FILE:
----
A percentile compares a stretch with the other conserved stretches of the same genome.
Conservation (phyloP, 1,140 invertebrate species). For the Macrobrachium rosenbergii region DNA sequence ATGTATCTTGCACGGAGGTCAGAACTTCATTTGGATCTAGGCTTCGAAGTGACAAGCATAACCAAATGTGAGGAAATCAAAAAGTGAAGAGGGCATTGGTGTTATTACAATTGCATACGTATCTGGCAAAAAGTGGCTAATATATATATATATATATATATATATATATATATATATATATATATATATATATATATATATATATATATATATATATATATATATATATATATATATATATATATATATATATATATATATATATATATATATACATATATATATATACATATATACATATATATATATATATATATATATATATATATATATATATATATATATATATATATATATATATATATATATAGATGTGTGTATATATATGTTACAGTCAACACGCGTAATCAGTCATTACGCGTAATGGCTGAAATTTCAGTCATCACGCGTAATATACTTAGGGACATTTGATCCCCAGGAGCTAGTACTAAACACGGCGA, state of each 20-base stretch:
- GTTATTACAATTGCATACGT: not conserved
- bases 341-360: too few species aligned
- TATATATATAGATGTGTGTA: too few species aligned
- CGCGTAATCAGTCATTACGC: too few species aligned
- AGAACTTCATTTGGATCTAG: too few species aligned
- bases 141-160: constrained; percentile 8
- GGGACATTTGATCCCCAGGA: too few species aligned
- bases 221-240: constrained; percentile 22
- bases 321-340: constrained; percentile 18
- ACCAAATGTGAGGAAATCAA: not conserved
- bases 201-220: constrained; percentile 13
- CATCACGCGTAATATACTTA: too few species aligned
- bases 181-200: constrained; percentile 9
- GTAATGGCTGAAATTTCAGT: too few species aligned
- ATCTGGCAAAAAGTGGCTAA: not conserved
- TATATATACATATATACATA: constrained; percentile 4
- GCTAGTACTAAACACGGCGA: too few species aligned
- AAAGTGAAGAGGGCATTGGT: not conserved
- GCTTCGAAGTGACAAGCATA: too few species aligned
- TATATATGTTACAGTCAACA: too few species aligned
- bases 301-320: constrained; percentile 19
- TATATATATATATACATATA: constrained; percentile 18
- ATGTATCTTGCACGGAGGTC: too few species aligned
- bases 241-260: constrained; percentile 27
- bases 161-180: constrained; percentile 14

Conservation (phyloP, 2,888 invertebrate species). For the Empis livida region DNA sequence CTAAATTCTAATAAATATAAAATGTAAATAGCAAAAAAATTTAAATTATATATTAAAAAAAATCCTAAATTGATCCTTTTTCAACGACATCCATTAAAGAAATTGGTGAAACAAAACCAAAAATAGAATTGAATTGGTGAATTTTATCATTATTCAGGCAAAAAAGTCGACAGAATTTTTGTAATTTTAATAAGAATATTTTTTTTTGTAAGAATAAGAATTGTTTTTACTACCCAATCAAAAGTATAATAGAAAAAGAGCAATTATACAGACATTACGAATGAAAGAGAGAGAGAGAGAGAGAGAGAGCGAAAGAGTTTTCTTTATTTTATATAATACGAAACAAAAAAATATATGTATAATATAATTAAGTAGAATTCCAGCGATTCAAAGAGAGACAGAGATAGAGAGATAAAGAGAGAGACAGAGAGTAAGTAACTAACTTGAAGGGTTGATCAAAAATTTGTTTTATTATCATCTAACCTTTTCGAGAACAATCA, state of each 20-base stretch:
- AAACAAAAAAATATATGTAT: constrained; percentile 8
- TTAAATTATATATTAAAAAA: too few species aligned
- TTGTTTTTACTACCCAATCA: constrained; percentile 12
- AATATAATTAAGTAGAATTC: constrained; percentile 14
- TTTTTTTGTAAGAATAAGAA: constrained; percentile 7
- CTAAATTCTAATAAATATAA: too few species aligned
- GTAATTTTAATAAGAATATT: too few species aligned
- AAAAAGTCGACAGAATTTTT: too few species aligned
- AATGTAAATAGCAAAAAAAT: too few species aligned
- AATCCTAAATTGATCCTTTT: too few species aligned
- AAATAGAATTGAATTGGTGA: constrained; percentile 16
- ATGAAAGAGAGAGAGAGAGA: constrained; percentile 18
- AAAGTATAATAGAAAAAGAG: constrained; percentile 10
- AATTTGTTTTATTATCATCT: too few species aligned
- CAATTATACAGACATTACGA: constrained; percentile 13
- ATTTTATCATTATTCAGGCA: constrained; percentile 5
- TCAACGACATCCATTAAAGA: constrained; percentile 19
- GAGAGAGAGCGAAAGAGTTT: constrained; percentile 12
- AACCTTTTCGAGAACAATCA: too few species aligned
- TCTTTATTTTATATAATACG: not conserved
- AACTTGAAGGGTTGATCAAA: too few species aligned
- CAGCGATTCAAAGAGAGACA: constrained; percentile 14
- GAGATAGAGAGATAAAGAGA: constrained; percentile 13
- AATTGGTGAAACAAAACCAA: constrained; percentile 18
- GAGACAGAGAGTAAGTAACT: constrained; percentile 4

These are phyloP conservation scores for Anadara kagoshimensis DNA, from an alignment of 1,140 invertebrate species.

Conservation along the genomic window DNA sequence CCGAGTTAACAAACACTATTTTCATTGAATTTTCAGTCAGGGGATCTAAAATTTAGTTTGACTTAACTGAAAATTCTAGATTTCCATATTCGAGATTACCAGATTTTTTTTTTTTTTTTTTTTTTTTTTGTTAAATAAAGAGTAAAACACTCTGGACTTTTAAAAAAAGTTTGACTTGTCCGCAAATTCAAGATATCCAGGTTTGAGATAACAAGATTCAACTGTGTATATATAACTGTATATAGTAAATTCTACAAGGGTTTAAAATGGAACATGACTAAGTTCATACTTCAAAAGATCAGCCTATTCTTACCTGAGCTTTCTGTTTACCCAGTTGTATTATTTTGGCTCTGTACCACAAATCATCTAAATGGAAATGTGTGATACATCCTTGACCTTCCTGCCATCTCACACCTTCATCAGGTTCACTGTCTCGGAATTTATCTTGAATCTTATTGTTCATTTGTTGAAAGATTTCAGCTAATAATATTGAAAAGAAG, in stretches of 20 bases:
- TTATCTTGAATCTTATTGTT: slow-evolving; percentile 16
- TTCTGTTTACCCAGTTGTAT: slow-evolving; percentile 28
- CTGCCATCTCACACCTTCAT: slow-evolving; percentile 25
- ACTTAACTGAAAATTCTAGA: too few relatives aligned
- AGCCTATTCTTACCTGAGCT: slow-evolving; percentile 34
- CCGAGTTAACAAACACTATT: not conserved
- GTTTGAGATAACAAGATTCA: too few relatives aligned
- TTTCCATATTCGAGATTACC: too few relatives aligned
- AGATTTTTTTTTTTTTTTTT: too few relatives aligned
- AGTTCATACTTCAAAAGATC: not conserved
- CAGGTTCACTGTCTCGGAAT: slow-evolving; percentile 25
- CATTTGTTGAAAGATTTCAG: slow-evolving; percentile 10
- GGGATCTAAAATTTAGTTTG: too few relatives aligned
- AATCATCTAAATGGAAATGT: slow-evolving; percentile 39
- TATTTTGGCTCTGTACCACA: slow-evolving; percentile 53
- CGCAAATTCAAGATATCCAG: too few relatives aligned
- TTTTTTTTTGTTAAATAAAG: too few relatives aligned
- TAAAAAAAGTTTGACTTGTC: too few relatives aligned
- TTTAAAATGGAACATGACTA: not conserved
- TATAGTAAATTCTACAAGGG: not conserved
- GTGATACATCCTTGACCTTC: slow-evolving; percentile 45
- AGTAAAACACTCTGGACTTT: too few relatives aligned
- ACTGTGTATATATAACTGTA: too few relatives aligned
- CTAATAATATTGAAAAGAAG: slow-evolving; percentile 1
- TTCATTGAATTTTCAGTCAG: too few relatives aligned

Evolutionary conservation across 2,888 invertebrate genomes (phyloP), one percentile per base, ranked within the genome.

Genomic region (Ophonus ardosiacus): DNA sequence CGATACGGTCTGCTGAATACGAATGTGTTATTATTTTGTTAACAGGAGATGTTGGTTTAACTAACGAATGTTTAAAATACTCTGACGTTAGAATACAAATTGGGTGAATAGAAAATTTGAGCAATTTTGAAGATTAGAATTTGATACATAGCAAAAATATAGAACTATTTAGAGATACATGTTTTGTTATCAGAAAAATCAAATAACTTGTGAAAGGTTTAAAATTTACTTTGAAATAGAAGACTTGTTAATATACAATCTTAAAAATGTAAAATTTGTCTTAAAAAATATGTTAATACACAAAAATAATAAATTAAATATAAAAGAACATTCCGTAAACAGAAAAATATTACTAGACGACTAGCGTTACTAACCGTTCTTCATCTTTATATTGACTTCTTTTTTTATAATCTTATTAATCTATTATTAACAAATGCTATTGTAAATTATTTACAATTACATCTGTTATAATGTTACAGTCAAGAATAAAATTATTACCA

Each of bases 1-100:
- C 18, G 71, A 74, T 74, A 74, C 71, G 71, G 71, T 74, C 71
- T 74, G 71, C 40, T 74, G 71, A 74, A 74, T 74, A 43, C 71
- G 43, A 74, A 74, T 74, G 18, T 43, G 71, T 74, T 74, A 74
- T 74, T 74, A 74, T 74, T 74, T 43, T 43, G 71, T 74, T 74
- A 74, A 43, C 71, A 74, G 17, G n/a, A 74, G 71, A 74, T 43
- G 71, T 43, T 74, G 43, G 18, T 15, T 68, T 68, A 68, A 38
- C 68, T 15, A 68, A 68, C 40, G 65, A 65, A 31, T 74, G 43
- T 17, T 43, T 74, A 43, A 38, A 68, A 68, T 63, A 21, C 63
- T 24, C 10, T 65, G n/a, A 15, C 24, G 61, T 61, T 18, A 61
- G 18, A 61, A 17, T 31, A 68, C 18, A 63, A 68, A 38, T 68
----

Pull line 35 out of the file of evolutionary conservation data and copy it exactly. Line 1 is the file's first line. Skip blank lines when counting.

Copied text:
- GTAATTTTAATAAGAATATT: too few species aligned